How the Basic Concepts of the FAR Policy Would Benefit my Business with the Navy
The Federal Acquisition Regulations (FAR) policy requires that all the contracts to supply must be open for competition. The FAR policy allows small businesses to venture freely into the competition if they meet the requirements to win the contracts. The set-up structures for different currencies within the FAR framework make the internationalization process of doing business possible and smooth. The FAR offers initiatives by providing various solutions to small businesses. Such initiatives make them compete with even larger businesses that offer the same contracts and become reputed. This paper will look at the various tenets of the FAR policy that would benefit my small business in its contract negotiation with the navy as well as the method that shall be used to solicit for bids.
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Under the government cost principal contract, FAR states what and when the prices can be recovered. The specific cost that can be recouped is confined under three conditions of which it must be reasonable, allowable, and allocable (Funari, 2019). There are clauses in the FAR policies that allow the US government to recover any payment from the contractor under the said three conditions. The provision of competitive negotiation between the small businesses and the contracting navy makes the awarding of the contracts process smooth (Funari, 2019). The protocols in the FAR policies remove complexities in the case where any two requests for proposal (RFP) from two competing businesses.
Provisions in FAR policies such as the acceptance and inspection of delivery, testing of products, or the services to be provided are available by the small businesses. Also, FAR offers the processes of payments, changes of the scope of work, and the terms and conditions of contract terms that facilitate the ease of doing business with the navy (Mlinarchik, 2017). Just as with the United States Department of Transportation, there is a concerted effort across many government institutions to ensure that many small businesses gain more acceptance in contract biddings and thereby find it easier to conduct business with the government.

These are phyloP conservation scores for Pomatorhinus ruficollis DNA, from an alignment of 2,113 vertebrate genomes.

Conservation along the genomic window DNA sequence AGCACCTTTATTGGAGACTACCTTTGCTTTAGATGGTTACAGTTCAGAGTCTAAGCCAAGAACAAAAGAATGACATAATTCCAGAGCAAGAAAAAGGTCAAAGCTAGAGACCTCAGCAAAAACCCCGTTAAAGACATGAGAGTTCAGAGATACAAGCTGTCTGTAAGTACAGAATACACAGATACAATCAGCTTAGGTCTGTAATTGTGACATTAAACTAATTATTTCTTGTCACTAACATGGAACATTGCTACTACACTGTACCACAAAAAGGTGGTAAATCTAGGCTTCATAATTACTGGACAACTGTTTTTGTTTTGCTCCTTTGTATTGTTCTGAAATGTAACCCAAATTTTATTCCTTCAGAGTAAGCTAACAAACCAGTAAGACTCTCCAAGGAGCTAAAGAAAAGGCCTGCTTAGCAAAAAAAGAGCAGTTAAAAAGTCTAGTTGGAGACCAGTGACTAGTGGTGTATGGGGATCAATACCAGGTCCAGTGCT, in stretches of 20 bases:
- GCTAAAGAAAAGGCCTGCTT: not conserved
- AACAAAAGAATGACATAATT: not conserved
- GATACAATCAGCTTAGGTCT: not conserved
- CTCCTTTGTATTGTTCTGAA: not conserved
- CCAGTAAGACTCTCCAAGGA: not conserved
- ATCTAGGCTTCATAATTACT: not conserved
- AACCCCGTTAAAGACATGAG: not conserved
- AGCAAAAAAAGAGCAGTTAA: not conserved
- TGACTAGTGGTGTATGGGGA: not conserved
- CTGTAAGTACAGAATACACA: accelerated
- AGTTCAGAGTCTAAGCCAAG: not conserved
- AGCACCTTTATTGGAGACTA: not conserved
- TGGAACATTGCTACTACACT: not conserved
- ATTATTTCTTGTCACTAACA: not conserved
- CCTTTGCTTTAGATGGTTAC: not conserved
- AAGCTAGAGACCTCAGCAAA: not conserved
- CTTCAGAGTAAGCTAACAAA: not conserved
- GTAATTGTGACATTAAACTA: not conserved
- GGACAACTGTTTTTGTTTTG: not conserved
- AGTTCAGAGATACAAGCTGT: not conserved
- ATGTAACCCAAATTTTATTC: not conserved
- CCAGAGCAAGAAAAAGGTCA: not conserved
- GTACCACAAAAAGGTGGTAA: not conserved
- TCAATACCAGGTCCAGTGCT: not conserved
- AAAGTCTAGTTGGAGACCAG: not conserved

Bid Solicitation Methods and How to Gain the Upper Hand in the Sealed-Bidding Process
The solicitation of any bid by a business must be made using competitive negotiation of the contracts. The RFP (Request for Proposal) is the first step in the negotiations to win a bid for all businesses that are participating in the bid. Thereafter, the navy is likely to choose my small business in the sealed-bidding process (Funari, 2019). The RFP will demonstrate the naval needs, terms, and conditions, the resources that are required to accomplish the contract, and all the technical requirements for the evaluation of the proposal. The final copy of the RFP is analyzed by the FAR officers and they choose the offer that is more beneficial to their requirement. Therefore, the choice of a winner of the bid will be made.
The government has the right within three years, to audit all the contractors’ data and all records at any given time. Besides, the audit price that has been proposed before any negotiation process can be audited by the government. This requires that any relevant supplements are included in the proposal during its preparation (Funari, 2019). It is critical, unlike when dealing with FAR, to confirm the procedure of acquisition that governs the regulations.
Since the FAR policies make the bidding process smooth, the navy will choose my business. The efficiency of the government activities is regulated by the FAR policy and makes it eliminate any deficiencies that may occur in my proposal. Some exemptions in the required compliance process may be an added advantage. In this case, my business complies with FAR policies, therefore, offering a minimal chance of abolishment by the government or any of its agencies. Otherwise, we cannot compete in the proposal. With this, my business requirement is to gain an upper hand against the other businesses’ proposals since we have complied with all the FAR rules and policies.
Funari, N. C. (2019). Service-disabled veteran-owned small businesses and government contracting: Assessing the State of Texas Procurement and contract management guide using the federal acquisition regulation. Masters of Public Administration, Texas State University, San Marcos, TX. Web.
Mlinarchik, C. (2017). Does the FAR Apply to Federal Contractors? No! Dispelling Myths in FAR Applicability and Clause Selection in the Contracting Profession. Contract Management. Web.